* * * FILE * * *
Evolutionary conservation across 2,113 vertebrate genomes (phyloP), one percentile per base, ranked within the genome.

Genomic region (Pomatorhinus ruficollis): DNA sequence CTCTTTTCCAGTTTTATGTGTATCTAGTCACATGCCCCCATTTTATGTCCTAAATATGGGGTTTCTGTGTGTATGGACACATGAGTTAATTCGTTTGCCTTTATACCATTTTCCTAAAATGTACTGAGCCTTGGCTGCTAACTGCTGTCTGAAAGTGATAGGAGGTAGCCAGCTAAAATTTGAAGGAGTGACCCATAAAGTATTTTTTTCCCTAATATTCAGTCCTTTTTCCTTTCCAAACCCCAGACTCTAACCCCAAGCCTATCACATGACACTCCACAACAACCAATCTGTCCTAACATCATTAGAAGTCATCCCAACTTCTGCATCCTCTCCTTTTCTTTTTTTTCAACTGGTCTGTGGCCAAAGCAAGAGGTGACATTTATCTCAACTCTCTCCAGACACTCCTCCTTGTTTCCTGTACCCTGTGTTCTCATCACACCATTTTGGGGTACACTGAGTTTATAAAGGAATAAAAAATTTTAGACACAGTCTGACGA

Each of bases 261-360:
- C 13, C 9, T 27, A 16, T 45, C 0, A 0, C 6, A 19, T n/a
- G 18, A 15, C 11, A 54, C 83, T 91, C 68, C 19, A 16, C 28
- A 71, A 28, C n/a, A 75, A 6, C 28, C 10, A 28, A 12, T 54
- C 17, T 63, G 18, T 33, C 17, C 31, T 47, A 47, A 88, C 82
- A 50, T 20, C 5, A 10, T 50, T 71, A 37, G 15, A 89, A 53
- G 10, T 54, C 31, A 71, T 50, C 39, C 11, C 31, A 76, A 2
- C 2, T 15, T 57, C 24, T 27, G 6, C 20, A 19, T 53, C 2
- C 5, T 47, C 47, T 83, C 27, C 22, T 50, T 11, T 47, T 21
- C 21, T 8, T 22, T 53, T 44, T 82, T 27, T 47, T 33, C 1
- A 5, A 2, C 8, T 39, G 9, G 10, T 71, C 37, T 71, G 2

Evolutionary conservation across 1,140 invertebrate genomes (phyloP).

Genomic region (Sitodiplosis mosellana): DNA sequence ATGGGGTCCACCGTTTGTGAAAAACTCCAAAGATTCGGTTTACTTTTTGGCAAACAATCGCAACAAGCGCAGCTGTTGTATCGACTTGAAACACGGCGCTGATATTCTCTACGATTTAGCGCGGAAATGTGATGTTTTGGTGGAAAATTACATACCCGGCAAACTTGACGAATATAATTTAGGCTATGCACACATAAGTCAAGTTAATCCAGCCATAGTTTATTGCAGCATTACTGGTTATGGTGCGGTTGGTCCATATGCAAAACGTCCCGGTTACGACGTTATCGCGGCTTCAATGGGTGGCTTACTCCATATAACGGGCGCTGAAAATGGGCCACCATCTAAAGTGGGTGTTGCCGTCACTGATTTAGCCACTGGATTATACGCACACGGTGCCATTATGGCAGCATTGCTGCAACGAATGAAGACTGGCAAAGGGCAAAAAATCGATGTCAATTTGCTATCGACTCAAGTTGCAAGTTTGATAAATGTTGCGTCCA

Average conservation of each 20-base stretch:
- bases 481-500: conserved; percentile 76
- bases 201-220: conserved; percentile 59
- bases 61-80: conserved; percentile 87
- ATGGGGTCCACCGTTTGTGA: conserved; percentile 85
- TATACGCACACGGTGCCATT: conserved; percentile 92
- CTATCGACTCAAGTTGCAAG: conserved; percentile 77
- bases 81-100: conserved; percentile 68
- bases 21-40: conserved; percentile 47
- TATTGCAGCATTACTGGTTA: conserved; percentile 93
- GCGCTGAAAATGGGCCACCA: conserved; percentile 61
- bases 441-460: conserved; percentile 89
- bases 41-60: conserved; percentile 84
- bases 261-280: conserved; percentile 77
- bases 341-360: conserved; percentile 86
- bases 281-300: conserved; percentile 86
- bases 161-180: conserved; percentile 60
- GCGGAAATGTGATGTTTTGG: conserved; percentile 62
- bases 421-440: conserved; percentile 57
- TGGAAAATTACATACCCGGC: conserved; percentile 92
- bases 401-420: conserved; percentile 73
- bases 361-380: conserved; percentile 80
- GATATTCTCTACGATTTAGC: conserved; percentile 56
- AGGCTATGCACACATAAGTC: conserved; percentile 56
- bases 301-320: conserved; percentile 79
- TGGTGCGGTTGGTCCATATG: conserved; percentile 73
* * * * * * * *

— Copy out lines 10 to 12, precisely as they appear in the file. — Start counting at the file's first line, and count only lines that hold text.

- C 2, T 15, T 57, C 24, T 27, G 6, C 20, A 19, T 53, C 2
- C 5, T 47, C 47, T 83, C 27, C 22, T 50, T 11, T 47, T 21
- C 21, T 8, T 22, T 53, T 44, T 82, T 27, T 47, T 33, C 1